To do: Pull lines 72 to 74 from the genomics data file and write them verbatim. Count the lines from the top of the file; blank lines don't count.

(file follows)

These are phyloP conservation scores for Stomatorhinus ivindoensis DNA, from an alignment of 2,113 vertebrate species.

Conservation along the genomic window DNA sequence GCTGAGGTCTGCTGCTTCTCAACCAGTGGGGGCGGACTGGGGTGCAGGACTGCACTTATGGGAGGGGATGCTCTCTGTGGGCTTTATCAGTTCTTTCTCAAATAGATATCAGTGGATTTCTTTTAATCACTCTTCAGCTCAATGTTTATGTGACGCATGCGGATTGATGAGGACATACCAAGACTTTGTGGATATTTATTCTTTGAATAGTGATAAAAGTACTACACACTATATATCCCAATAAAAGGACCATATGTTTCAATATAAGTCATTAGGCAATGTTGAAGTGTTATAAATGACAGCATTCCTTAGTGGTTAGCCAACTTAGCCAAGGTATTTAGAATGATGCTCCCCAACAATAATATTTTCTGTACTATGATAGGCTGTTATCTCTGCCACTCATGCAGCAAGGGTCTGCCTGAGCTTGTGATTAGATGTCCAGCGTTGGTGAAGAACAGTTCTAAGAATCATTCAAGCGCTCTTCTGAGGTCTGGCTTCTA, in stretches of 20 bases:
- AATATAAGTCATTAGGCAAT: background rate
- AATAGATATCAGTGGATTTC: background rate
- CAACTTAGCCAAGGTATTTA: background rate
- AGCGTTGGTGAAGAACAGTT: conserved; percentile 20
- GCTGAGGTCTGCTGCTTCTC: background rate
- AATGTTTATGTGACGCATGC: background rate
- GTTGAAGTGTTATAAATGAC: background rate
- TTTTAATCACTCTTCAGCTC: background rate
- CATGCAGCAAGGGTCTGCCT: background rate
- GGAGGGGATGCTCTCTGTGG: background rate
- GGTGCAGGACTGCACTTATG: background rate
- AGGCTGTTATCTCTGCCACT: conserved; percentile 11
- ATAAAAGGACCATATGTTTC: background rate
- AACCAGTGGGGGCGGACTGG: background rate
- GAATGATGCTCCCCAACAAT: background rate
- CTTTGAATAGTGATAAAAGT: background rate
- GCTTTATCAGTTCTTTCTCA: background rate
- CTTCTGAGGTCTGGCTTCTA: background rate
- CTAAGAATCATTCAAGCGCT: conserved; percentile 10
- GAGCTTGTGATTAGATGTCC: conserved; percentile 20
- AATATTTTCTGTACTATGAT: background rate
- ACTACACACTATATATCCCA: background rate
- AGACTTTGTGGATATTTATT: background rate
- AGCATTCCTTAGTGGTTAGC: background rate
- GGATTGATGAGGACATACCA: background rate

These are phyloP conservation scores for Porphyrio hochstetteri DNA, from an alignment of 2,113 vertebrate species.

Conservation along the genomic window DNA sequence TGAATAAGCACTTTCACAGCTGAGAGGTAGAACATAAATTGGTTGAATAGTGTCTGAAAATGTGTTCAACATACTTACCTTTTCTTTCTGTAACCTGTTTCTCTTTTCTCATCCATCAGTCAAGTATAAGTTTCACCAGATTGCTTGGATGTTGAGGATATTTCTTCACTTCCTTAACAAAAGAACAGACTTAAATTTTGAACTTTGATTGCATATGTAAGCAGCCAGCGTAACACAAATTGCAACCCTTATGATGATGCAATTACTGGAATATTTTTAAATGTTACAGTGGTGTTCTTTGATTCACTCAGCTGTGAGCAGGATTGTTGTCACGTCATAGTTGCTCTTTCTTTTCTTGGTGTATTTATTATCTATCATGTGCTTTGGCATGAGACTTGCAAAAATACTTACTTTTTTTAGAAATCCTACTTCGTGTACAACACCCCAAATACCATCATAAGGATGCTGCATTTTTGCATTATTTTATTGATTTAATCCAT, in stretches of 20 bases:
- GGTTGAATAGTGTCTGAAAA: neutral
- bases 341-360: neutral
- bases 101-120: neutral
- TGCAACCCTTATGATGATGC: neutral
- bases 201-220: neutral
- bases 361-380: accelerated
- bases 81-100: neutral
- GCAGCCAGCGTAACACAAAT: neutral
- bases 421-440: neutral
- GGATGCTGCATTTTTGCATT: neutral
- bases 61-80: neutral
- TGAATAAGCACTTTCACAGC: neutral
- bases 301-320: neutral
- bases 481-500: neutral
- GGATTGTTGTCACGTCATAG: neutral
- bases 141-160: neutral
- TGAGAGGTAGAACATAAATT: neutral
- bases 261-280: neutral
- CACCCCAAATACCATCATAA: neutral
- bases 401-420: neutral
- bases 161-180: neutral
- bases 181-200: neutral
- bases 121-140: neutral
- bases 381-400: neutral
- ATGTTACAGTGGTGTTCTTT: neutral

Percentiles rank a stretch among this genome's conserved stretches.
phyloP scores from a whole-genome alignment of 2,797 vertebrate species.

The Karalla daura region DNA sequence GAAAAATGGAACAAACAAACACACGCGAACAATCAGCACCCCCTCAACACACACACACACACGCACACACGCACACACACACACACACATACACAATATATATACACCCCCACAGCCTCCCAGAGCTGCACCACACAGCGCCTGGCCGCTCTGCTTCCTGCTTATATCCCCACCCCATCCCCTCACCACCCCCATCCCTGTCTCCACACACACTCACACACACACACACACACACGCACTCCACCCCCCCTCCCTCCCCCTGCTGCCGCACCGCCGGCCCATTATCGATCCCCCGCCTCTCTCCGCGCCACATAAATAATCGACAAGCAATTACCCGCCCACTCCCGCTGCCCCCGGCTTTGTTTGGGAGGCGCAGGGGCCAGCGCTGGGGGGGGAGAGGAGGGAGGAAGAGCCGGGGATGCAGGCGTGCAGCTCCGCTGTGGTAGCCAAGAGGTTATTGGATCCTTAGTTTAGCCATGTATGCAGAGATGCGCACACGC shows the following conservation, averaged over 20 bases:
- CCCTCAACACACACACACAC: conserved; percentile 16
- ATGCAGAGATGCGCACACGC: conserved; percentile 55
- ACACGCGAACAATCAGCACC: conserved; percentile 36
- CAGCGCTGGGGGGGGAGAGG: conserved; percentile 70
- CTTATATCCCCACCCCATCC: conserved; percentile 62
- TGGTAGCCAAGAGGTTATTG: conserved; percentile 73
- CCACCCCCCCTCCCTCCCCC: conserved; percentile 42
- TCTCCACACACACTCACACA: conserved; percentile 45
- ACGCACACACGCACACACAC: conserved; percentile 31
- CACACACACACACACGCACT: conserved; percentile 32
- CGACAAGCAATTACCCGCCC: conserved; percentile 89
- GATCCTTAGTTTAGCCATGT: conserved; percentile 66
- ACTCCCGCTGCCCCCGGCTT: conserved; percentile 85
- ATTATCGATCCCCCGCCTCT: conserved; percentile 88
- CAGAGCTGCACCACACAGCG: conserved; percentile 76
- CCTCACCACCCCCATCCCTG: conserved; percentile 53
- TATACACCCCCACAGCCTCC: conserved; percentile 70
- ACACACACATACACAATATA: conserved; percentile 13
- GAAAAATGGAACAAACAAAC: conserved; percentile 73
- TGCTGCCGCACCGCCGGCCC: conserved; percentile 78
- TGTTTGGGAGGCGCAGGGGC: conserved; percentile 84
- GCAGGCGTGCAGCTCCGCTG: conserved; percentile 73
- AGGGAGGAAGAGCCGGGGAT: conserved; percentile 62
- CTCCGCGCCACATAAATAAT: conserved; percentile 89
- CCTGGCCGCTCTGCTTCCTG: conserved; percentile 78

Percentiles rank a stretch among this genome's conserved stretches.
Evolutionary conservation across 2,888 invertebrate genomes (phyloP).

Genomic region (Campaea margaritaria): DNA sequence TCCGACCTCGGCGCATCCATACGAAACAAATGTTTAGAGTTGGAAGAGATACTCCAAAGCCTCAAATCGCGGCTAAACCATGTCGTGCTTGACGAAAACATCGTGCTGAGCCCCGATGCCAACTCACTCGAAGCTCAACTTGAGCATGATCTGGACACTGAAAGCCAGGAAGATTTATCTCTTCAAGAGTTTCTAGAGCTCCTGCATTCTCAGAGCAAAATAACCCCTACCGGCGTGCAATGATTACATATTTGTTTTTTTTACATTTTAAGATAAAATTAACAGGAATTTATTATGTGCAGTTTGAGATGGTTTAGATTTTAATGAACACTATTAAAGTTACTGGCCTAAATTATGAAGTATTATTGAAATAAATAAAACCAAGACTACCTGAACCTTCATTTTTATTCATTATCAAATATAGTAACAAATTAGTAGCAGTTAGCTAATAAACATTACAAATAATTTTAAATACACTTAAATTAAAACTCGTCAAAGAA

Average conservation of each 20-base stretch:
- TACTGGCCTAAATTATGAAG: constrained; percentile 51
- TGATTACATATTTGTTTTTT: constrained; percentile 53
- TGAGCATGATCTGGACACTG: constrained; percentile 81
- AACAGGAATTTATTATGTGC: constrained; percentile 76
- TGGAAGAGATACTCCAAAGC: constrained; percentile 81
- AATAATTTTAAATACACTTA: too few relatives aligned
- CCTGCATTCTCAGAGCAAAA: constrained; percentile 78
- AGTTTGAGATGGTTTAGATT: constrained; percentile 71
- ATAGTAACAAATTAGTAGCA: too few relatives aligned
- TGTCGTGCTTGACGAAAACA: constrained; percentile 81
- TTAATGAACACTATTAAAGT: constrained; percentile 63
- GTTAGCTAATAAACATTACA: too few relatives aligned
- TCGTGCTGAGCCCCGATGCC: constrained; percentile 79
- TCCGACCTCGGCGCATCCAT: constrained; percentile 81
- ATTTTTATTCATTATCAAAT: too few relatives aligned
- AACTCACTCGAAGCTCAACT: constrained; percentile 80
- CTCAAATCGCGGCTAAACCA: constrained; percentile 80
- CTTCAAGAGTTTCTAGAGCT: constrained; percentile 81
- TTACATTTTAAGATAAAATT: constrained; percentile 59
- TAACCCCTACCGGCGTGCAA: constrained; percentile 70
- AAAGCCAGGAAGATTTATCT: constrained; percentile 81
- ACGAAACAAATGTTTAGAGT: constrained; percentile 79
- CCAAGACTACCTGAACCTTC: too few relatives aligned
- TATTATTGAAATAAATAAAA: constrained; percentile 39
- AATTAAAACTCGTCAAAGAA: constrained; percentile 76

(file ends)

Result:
- CAGAGCTGCACCACACAGCG: conserved; percentile 76
- CCTCACCACCCCCATCCCTG: conserved; percentile 53
- TATACACCCCCACAGCCTCC: conserved; percentile 70